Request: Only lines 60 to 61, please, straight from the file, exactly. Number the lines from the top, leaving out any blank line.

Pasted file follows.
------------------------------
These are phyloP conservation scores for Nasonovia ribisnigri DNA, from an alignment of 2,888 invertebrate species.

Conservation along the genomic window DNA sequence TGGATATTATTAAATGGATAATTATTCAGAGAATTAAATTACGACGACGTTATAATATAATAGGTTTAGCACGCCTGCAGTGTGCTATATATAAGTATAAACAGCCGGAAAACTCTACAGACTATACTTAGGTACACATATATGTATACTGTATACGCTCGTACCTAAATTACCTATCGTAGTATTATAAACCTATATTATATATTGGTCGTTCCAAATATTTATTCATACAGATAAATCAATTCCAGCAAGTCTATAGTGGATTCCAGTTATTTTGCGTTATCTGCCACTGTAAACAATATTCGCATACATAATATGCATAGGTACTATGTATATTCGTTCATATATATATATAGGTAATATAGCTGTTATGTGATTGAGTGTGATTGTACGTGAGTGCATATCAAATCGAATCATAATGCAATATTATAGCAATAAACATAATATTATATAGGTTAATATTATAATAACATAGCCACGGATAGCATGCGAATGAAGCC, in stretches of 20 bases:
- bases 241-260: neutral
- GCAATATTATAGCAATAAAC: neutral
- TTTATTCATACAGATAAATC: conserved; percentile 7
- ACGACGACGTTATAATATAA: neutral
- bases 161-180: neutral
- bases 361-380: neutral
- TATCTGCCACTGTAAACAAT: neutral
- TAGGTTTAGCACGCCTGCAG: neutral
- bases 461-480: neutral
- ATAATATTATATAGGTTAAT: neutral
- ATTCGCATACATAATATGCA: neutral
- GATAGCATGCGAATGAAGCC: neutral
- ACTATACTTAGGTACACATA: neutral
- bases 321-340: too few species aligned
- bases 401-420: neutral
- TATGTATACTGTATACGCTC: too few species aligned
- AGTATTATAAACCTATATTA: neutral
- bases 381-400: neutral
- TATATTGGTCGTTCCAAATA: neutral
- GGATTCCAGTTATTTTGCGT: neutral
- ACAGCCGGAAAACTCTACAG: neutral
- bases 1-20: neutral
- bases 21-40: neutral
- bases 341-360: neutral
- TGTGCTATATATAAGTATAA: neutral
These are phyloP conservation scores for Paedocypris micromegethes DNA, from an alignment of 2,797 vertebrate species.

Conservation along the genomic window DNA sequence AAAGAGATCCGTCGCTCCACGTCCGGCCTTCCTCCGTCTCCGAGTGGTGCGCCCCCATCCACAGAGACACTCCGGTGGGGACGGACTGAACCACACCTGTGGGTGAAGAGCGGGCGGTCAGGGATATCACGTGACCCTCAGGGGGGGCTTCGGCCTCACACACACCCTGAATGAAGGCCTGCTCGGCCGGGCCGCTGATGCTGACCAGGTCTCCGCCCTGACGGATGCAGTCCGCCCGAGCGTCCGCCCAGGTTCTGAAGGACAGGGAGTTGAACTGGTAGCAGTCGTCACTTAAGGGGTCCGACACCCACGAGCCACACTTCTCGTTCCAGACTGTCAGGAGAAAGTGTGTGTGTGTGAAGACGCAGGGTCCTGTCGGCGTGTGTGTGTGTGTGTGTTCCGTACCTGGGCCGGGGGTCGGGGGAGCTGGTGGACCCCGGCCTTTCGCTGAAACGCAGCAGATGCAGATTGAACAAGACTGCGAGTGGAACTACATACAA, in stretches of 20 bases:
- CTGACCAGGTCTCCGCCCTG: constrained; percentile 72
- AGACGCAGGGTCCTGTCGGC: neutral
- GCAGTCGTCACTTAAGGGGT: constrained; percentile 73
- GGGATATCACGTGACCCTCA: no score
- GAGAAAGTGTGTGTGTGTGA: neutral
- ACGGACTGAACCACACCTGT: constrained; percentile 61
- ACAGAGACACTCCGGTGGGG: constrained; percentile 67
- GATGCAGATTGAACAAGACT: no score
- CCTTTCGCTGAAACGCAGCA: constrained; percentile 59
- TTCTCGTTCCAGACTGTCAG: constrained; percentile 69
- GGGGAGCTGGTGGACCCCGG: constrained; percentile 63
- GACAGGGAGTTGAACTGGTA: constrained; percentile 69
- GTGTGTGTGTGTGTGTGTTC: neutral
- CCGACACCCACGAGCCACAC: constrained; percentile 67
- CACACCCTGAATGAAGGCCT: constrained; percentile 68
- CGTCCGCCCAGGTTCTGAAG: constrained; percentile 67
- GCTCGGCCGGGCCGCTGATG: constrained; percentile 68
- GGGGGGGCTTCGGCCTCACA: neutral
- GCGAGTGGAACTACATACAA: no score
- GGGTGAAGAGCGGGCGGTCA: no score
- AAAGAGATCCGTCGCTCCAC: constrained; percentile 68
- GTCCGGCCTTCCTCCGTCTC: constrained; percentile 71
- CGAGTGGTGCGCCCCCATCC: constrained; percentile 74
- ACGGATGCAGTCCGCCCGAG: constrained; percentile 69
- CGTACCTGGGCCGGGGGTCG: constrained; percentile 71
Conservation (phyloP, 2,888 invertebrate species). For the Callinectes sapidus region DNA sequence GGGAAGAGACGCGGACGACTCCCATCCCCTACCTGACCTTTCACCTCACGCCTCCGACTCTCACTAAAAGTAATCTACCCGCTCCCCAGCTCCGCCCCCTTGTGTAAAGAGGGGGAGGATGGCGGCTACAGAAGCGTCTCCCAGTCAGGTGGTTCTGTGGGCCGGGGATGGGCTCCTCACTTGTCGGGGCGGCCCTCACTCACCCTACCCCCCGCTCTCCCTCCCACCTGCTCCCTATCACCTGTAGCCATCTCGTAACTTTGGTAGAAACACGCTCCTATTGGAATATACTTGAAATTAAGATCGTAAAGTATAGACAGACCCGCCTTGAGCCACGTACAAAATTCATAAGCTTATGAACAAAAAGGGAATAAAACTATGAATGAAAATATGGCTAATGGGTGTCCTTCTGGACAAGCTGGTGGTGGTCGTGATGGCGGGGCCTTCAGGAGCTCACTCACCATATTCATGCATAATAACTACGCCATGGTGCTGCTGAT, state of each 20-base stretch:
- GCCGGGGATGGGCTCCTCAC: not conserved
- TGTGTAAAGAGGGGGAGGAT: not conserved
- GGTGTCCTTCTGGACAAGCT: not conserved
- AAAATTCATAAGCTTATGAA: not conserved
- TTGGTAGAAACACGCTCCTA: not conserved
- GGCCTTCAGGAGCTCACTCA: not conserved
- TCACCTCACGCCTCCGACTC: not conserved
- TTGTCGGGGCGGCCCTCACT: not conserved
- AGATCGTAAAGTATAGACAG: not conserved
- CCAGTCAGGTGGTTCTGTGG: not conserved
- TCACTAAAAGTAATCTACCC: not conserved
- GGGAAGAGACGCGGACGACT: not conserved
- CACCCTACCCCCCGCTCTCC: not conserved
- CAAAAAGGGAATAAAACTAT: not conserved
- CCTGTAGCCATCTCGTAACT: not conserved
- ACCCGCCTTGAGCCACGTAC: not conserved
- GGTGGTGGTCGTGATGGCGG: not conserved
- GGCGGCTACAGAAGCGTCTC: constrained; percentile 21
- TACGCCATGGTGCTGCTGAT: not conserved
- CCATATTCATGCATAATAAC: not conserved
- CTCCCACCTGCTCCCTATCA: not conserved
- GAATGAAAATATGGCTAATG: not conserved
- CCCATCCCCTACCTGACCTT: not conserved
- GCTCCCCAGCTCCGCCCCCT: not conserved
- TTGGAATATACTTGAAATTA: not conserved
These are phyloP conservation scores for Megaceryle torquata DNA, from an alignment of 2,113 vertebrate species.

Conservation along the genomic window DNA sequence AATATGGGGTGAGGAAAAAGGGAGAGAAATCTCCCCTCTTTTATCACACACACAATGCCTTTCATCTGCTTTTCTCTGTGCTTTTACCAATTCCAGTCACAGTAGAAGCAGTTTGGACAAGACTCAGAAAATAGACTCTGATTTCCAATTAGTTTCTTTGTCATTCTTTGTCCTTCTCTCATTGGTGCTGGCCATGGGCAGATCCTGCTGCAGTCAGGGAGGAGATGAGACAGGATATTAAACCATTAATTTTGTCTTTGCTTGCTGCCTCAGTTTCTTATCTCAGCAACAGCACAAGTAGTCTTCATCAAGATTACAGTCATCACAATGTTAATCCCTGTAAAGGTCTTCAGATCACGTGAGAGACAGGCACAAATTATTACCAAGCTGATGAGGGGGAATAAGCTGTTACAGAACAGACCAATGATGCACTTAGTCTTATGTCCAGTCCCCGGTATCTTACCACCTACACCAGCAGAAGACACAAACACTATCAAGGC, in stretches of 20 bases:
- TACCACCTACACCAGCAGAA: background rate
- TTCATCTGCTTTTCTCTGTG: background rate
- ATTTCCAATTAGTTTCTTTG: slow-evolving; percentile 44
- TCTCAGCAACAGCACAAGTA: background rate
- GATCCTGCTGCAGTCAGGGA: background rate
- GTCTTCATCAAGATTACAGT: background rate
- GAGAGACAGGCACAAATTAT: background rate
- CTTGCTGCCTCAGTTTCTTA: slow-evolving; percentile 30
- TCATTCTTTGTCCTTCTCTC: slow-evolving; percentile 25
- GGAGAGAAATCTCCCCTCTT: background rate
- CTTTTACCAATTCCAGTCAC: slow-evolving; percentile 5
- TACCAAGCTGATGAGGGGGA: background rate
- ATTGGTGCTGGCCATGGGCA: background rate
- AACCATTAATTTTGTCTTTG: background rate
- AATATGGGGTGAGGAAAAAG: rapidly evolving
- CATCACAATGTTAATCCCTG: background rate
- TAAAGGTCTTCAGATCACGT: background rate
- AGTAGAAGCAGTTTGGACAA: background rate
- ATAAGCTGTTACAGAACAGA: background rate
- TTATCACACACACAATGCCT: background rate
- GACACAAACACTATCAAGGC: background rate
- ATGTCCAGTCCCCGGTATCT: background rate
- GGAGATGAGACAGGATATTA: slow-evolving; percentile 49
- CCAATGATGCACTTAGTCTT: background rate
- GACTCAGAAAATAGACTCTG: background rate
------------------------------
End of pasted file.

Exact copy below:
- TTGGTAGAAACACGCTCCTA: not conserved
- GGCCTTCAGGAGCTCACTCA: not conserved